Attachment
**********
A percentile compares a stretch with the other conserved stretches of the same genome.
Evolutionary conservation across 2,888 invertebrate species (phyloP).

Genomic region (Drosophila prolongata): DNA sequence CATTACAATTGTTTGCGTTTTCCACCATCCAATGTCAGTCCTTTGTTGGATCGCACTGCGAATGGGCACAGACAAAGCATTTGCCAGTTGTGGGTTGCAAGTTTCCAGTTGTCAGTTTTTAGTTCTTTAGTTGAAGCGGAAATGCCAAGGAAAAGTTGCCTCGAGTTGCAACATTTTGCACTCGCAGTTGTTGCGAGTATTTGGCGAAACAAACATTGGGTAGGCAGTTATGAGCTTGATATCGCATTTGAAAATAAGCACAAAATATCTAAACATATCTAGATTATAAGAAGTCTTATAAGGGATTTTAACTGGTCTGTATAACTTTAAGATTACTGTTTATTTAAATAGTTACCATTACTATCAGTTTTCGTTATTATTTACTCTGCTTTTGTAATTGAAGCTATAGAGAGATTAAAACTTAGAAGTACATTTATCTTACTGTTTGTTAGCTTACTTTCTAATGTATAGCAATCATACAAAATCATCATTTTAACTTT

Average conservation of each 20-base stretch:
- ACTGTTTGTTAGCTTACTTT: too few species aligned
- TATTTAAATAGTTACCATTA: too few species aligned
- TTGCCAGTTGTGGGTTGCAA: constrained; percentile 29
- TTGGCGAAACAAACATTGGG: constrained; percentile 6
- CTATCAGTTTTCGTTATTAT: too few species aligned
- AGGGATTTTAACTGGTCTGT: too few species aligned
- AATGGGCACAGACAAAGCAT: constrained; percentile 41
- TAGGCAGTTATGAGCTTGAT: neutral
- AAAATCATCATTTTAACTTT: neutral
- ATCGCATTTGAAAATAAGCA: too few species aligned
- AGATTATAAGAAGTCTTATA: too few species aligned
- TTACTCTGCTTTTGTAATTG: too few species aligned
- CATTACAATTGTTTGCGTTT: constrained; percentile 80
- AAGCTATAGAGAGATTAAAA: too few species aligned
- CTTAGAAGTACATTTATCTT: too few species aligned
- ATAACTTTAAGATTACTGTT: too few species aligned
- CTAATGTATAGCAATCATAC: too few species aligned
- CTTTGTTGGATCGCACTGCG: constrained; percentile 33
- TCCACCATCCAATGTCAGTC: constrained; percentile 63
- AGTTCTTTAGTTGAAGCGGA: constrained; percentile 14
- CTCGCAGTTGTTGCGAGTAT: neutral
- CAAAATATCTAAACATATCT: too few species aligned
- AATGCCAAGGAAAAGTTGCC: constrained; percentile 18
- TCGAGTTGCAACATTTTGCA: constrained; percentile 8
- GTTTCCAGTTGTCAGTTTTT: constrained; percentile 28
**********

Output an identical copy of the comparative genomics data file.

A percentile compares a stretch with the other conserved stretches of the same genome.
Evolutionary conservation across 2,888 invertebrate species (phyloP).

Genomic region (Drosophila prolongata): DNA sequence CATTACAATTGTTTGCGTTTTCCACCATCCAATGTCAGTCCTTTGTTGGATCGCACTGCGAATGGGCACAGACAAAGCATTTGCCAGTTGTGGGTTGCAAGTTTCCAGTTGTCAGTTTTTAGTTCTTTAGTTGAAGCGGAAATGCCAAGGAAAAGTTGCCTCGAGTTGCAACATTTTGCACTCGCAGTTGTTGCGAGTATTTGGCGAAACAAACATTGGGTAGGCAGTTATGAGCTTGATATCGCATTTGAAAATAAGCACAAAATATCTAAACATATCTAGATTATAAGAAGTCTTATAAGGGATTTTAACTGGTCTGTATAACTTTAAGATTACTGTTTATTTAAATAGTTACCATTACTATCAGTTTTCGTTATTATTTACTCTGCTTTTGTAATTGAAGCTATAGAGAGATTAAAACTTAGAAGTACATTTATCTTACTGTTTGTTAGCTTACTTTCTAATGTATAGCAATCATACAAAATCATCATTTTAACTTT

Average conservation of each 20-base stretch:
- ACTGTTTGTTAGCTTACTTT: too few species aligned
- TATTTAAATAGTTACCATTA: too few species aligned
- TTGCCAGTTGTGGGTTGCAA: constrained; percentile 29
- TTGGCGAAACAAACATTGGG: constrained; percentile 6
- CTATCAGTTTTCGTTATTAT: too few species aligned
- AGGGATTTTAACTGGTCTGT: too few species aligned
- AATGGGCACAGACAAAGCAT: constrained; percentile 41
- TAGGCAGTTATGAGCTTGAT: neutral
- AAAATCATCATTTTAACTTT: neutral
- ATCGCATTTGAAAATAAGCA: too few species aligned
- AGATTATAAGAAGTCTTATA: too few species aligned
- TTACTCTGCTTTTGTAATTG: too few species aligned
- CATTACAATTGTTTGCGTTT: constrained; percentile 80
- AAGCTATAGAGAGATTAAAA: too few species aligned
- CTTAGAAGTACATTTATCTT: too few species aligned
- ATAACTTTAAGATTACTGTT: too few species aligned
- CTAATGTATAGCAATCATAC: too few species aligned
- CTTTGTTGGATCGCACTGCG: constrained; percentile 33
- TCCACCATCCAATGTCAGTC: constrained; percentile 63
- AGTTCTTTAGTTGAAGCGGA: constrained; percentile 14
- CTCGCAGTTGTTGCGAGTAT: neutral
- CAAAATATCTAAACATATCT: too few species aligned
- AATGCCAAGGAAAAGTTGCC: constrained; percentile 18
- TCGAGTTGCAACATTTTGCA: constrained; percentile 8
- GTTTCCAGTTGTCAGTTTTT: constrained; percentile 28